This is a guest post from Kaylin Stinski at Pet Wellness Advisor (http://www.petwellnessadvisor.com). I hope you enjoy it. The photos came from Kristi Davis at Pet Wellness Advisor.
Yes it is true, you can go adventuring with your cat! Cats have been mostly considered to be housebound animals, but some cats are more adventurous and are becoming companions during adventures in the wilderness. Some of these adventures include hiking, camping, and even canoeing! The most important thing is to make sure that your cat is trained for the adventure.
This means that they are not only comfortable wearing a harness but they are also comfortable and familiar walking in a harness that is attached to a leash. Make sure that your cat is up to date on all their vaccines and preventative measures such as flea and tick prevention. Also make sure that your cat is micro chipped and wearing a collar with tags, just in case they get lost, someone will be able to track them back to you.
Start small, get them accustomed to their harness in the house, take it on and off often, and once that seems easy, go on a walk around the back yard, and then eventually down the street. Once your cat seems comfortable consider taking them to a local park and then work your way up to a trail. Don’t forget to bring all the essentials you would need for yourself as well as your feline friend.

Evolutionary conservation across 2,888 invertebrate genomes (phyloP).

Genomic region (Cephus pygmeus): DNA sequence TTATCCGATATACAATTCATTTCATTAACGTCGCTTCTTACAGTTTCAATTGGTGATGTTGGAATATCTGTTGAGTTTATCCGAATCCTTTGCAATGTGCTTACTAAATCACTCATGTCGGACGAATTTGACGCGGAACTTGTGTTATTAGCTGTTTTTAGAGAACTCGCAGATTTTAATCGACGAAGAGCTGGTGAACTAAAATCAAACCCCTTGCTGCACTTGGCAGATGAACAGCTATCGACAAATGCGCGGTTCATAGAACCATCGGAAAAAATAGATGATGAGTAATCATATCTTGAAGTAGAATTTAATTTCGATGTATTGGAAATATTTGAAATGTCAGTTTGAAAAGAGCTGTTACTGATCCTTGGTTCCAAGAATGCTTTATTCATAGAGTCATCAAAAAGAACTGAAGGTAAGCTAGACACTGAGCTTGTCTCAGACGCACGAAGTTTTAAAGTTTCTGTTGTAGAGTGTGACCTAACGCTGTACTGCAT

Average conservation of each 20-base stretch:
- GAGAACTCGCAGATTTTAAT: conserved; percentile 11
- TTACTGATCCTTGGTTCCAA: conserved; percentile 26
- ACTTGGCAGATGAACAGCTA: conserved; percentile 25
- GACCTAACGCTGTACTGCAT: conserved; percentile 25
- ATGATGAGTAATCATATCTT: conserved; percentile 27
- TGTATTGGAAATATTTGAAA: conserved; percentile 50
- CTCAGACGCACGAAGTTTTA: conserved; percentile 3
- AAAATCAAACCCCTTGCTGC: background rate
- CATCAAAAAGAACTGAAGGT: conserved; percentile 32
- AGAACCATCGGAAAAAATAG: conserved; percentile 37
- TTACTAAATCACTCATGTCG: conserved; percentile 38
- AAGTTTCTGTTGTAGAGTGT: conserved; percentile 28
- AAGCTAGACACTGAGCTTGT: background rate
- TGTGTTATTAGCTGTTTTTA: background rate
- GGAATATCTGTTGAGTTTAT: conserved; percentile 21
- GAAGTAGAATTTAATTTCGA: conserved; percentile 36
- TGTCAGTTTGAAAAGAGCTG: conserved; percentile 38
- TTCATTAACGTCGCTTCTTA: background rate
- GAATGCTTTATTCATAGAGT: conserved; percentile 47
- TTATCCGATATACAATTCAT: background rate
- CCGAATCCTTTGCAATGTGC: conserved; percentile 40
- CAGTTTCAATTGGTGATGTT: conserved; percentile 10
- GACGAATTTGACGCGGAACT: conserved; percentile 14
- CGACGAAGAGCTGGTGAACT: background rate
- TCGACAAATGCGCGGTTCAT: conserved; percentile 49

If your feline friend has become a pro at hiking, can hit the trails with no problems, maybe rests in your pack on those longer hikes, and is basically now the king of the forest, the next step is to take the adventure overnight! The same rules apply, start small, set your tent up in your living room, then the backyard, and then eventually on your overnight adventure. The woods are calling!
By Kaylin Stinski. “Throughout my life I have always been very passionate about animals and have worked in the veterinary medicine field for the last ten years. Outside of working directly with the animals, I really enjoy educating clients on the overall care of their pets; not only form a medical perspective, but also discussing general concerns such as behavioral interventions and preventative care.”